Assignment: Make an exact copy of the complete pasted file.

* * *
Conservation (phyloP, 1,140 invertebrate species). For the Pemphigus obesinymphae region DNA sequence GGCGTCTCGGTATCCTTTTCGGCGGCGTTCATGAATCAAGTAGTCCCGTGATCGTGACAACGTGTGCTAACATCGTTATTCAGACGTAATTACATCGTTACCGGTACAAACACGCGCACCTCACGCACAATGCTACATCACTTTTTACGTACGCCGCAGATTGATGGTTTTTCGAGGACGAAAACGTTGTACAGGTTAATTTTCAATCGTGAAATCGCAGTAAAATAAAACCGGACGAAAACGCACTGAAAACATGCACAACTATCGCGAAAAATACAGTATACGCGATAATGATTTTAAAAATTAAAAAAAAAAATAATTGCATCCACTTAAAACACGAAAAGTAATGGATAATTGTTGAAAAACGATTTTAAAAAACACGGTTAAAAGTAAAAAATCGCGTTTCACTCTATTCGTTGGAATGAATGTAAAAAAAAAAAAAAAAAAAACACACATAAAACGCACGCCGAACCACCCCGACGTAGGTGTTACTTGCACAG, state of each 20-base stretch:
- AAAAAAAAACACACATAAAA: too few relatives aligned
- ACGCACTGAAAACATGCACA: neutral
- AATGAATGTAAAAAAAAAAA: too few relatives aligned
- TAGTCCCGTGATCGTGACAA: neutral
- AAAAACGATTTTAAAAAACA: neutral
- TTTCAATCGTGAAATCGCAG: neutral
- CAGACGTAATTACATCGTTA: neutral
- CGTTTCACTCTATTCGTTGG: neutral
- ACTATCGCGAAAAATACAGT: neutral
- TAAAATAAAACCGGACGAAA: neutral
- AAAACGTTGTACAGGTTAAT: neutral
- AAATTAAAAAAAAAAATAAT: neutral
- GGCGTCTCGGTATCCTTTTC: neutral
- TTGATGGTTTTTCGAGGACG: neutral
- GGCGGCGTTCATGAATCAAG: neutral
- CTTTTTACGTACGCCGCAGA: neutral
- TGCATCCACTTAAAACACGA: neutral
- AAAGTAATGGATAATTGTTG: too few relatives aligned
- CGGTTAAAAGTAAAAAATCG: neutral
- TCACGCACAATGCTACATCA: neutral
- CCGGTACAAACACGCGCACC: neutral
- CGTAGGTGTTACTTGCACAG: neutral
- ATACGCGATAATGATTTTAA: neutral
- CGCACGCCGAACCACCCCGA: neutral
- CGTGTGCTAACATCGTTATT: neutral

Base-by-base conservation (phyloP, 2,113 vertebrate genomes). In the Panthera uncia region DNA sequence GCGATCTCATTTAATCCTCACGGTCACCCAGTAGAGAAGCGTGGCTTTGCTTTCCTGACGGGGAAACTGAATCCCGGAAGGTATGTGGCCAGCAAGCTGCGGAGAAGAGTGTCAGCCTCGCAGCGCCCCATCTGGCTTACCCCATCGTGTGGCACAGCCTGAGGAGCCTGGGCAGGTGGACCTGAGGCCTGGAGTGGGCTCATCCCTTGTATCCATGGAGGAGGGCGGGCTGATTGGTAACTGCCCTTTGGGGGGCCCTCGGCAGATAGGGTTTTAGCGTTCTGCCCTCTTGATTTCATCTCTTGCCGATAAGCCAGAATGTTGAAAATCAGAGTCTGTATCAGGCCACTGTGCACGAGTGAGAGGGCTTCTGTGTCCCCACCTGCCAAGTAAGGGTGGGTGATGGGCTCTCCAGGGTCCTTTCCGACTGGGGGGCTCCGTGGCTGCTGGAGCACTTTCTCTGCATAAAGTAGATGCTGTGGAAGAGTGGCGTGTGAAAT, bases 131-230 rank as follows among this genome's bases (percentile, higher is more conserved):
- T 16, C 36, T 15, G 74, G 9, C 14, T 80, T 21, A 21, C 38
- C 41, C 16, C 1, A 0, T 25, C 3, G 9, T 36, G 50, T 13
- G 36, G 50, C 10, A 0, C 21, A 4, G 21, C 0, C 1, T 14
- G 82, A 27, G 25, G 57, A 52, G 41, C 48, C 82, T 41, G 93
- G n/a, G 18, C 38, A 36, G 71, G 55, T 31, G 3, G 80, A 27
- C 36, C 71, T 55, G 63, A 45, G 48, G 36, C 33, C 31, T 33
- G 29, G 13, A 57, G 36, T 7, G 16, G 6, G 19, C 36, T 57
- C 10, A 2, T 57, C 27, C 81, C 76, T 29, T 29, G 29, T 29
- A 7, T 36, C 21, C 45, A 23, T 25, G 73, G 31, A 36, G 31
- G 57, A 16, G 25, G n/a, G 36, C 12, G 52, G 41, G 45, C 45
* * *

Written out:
Conservation (phyloP, 1,140 invertebrate species). For the Pemphigus obesinymphae region DNA sequence GGCGTCTCGGTATCCTTTTCGGCGGCGTTCATGAATCAAGTAGTCCCGTGATCGTGACAACGTGTGCTAACATCGTTATTCAGACGTAATTACATCGTTACCGGTACAAACACGCGCACCTCACGCACAATGCTACATCACTTTTTACGTACGCCGCAGATTGATGGTTTTTCGAGGACGAAAACGTTGTACAGGTTAATTTTCAATCGTGAAATCGCAGTAAAATAAAACCGGACGAAAACGCACTGAAAACATGCACAACTATCGCGAAAAATACAGTATACGCGATAATGATTTTAAAAATTAAAAAAAAAAATAATTGCATCCACTTAAAACACGAAAAGTAATGGATAATTGTTGAAAAACGATTTTAAAAAACACGGTTAAAAGTAAAAAATCGCGTTTCACTCTATTCGTTGGAATGAATGTAAAAAAAAAAAAAAAAAAAACACACATAAAACGCACGCCGAACCACCCCGACGTAGGTGTTACTTGCACAG, state of each 20-base stretch:
- AAAAAAAAACACACATAAAA: too few relatives aligned
- ACGCACTGAAAACATGCACA: neutral
- AATGAATGTAAAAAAAAAAA: too few relatives aligned
- TAGTCCCGTGATCGTGACAA: neutral
- AAAAACGATTTTAAAAAACA: neutral
- TTTCAATCGTGAAATCGCAG: neutral
- CAGACGTAATTACATCGTTA: neutral
- CGTTTCACTCTATTCGTTGG: neutral
- ACTATCGCGAAAAATACAGT: neutral
- TAAAATAAAACCGGACGAAA: neutral
- AAAACGTTGTACAGGTTAAT: neutral
- AAATTAAAAAAAAAAATAAT: neutral
- GGCGTCTCGGTATCCTTTTC: neutral
- TTGATGGTTTTTCGAGGACG: neutral
- GGCGGCGTTCATGAATCAAG: neutral
- CTTTTTACGTACGCCGCAGA: neutral
- TGCATCCACTTAAAACACGA: neutral
- AAAGTAATGGATAATTGTTG: too few relatives aligned
- CGGTTAAAAGTAAAAAATCG: neutral
- TCACGCACAATGCTACATCA: neutral
- CCGGTACAAACACGCGCACC: neutral
- CGTAGGTGTTACTTGCACAG: neutral
- ATACGCGATAATGATTTTAA: neutral
- CGCACGCCGAACCACCCCGA: neutral
- CGTGTGCTAACATCGTTATT: neutral

Base-by-base conservation (phyloP, 2,113 vertebrate genomes). In the Panthera uncia region DNA sequence GCGATCTCATTTAATCCTCACGGTCACCCAGTAGAGAAGCGTGGCTTTGCTTTCCTGACGGGGAAACTGAATCCCGGAAGGTATGTGGCCAGCAAGCTGCGGAGAAGAGTGTCAGCCTCGCAGCGCCCCATCTGGCTTACCCCATCGTGTGGCACAGCCTGAGGAGCCTGGGCAGGTGGACCTGAGGCCTGGAGTGGGCTCATCCCTTGTATCCATGGAGGAGGGCGGGCTGATTGGTAACTGCCCTTTGGGGGGCCCTCGGCAGATAGGGTTTTAGCGTTCTGCCCTCTTGATTTCATCTCTTGCCGATAAGCCAGAATGTTGAAAATCAGAGTCTGTATCAGGCCACTGTGCACGAGTGAGAGGGCTTCTGTGTCCCCACCTGCCAAGTAAGGGTGGGTGATGGGCTCTCCAGGGTCCTTTCCGACTGGGGGGCTCCGTGGCTGCTGGAGCACTTTCTCTGCATAAAGTAGATGCTGTGGAAGAGTGGCGTGTGAAAT, bases 131-230 rank as follows among this genome's bases (percentile, higher is more conserved):
- T 16, C 36, T 15, G 74, G 9, C 14, T 80, T 21, A 21, C 38
- C 41, C 16, C 1, A 0, T 25, C 3, G 9, T 36, G 50, T 13
- G 36, G 50, C 10, A 0, C 21, A 4, G 21, C 0, C 1, T 14
- G 82, A 27, G 25, G 57, A 52, G 41, C 48, C 82, T 41, G 93
- G n/a, G 18, C 38, A 36, G 71, G 55, T 31, G 3, G 80, A 27
- C 36, C 71, T 55, G 63, A 45, G 48, G 36, C 33, C 31, T 33
- G 29, G 13, A 57, G 36, T 7, G 16, G 6, G 19, C 36, T 57
- C 10, A 2, T 57, C 27, C 81, C 76, T 29, T 29, G 29, T 29
- A 7, T 36, C 21, C 45, A 23, T 25, G 73, G 31, A 36, G 31
- G 57, A 16, G 25, G n/a, G 36, C 12, G 52, G 41, G 45, C 45